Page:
For our purposes, the statue and the debate surrounding it is particularly significant for what it might reveal about the changing attitude towards the compatibility not only between Christianity and Roman rule more generally, but particularly Christianity and the Roman army. Earlier Christian writers had struggled to accept the idea of Christians within Rome’s military ranks, seeing the two as fundamentally opposed. For instance, the second century author Tertullian in his On Idolatry XIX objects to Christians in the Roman army on the grounds that military service necessarily involved idolatry, such as the swearing of an oath of allegiance to the emperor, and in some roles the performing of sacrifices (see also Tertullian, On the Military Garland I.1-4; On the Military Garland XI.1-4; Tertullian is not opposed to the Roman army and its role in the empire’s expansion per se, as is made clear elsewhere in his writings where he asserts Christianity’s support for and prayers for the emperor and his army). It is also interesting to note in connection with Eusebius’s claims that Constantine’s statue was furnished with a “trophy” of the cross, that Justin Martyr in his First Apology LV.4-8 viewed Roman vexilla and trophies as unwittingly representing Christ’s cross due to their T-Bar shape. For Justin, the fact that the symbolism of the cross permeates Roman displays of power and dominion without them even realising it shows that through Roman power, God’s greater plan is at work, regardless of whether the Romans acknowledge Him or not.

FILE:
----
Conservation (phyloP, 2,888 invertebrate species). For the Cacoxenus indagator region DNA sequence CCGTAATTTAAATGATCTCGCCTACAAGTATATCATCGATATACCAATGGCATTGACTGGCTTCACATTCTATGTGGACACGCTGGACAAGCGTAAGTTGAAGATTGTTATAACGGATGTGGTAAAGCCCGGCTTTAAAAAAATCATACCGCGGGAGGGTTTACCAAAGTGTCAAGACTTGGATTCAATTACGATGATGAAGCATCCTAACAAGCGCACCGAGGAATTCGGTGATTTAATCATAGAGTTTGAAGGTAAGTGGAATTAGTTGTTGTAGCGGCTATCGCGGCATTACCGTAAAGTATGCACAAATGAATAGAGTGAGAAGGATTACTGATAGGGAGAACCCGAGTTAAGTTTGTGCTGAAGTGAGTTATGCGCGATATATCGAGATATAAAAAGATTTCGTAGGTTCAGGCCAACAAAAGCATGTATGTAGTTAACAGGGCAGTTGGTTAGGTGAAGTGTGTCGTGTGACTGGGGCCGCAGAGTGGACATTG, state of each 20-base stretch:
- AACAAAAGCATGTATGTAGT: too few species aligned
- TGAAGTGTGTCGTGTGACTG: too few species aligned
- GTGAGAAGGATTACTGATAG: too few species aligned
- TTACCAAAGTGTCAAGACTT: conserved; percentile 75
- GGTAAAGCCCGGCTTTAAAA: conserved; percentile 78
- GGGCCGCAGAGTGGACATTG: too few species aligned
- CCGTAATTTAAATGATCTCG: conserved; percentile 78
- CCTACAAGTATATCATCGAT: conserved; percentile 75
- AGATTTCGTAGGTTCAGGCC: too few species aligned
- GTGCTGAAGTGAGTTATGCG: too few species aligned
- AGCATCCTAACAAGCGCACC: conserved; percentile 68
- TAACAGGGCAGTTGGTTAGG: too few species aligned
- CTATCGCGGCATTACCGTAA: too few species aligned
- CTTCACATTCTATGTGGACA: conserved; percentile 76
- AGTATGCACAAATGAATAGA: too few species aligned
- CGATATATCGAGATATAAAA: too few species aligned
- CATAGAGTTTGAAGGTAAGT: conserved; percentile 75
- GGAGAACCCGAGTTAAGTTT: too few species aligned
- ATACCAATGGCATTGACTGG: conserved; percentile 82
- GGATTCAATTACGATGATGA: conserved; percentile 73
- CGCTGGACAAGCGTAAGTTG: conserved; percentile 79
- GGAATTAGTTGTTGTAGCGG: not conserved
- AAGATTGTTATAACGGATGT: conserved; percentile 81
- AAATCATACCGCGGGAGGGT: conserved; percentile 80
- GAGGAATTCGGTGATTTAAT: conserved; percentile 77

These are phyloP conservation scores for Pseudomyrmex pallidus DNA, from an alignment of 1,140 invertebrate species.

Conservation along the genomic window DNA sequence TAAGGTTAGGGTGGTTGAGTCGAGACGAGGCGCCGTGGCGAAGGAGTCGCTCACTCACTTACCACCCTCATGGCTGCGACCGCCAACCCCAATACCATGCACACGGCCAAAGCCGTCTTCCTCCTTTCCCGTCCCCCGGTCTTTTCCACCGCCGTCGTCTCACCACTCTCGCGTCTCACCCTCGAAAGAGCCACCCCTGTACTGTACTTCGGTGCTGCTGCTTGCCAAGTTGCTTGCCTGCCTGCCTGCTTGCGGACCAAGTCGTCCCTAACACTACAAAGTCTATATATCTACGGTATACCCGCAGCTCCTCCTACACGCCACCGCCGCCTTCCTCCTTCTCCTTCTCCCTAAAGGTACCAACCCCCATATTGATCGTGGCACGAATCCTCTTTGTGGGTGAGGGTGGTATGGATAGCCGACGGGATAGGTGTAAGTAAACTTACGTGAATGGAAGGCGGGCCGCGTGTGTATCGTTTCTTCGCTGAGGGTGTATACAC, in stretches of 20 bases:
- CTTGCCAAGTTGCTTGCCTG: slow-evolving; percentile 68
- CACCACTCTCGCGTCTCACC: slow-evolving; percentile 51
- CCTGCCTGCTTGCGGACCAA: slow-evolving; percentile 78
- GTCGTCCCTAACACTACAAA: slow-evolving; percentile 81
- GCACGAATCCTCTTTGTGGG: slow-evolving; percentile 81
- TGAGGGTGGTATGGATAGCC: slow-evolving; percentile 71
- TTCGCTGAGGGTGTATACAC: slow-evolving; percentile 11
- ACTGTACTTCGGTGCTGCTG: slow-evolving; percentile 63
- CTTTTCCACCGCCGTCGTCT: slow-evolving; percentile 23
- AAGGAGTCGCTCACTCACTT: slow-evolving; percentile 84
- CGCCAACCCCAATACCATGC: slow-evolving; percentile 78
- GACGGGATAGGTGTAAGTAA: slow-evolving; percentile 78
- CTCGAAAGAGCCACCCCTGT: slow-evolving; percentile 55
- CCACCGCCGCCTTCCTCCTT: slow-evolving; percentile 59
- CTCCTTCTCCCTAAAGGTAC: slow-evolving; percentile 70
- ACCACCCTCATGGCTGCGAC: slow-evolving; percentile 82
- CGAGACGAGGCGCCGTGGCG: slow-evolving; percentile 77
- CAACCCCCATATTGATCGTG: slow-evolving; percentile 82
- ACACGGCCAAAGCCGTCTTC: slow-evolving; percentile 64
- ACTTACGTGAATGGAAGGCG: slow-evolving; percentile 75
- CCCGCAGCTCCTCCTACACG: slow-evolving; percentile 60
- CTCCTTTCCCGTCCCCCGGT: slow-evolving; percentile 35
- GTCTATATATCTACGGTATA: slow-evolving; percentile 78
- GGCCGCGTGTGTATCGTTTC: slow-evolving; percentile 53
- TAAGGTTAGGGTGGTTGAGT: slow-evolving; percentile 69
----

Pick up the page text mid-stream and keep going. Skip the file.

From what we can deduce from Eusebius—and it must of course always be borne in mind that his portrayal of the emperor as the archetypal Christian ruler is highly stylised—the relationship between the emperor, the Roman army, and the Christian deity had evolved since Tertullian and Justin Martyr’s day. Rather than being something present in the background, using the Roman military to work towards a greater purpose, yet not properly acknowledged, the support of the Christian God was now visible, accepted, and promoted. The discussion above shows that the artistic portrayal of Constantine still retained features linking the emperor to Rome’s past and established pagan imagery, such as his image as a new Augustus, and his Hellenistic style heavenward gaze. If we consider for a moment non-Christians, including Jews, who saw this statue, with the exception of the sign of the cross (if it was indeed added to the colossus), the style would likely not have appeared much different from previous statues of pagan emperors. These roots to the past remained in a very visible and prominent way, therefore, even if the Roman power and that of the Supreme Deity were now acknowledged by the head of the empire as working towards a common cause. In the colossus, especially if it can indeed be connected with Eusebius’s narrative, the classic Augustan imagery of a divinely chosen leader liberating the Roman people and taking the empire forward into a new golden age is drawn upon and adapted, reimagined to include a pious emperor who recognised that true strength was found in the God of the Christians. However, the colossus was ultimately a visual piece of propaganda, and so Eusebius’s account, while illuminating to us now, must be taken with caution. For those who looked upon this great statue, Constantine’s depiction would not have struck them as drastically departing from Roman tradition.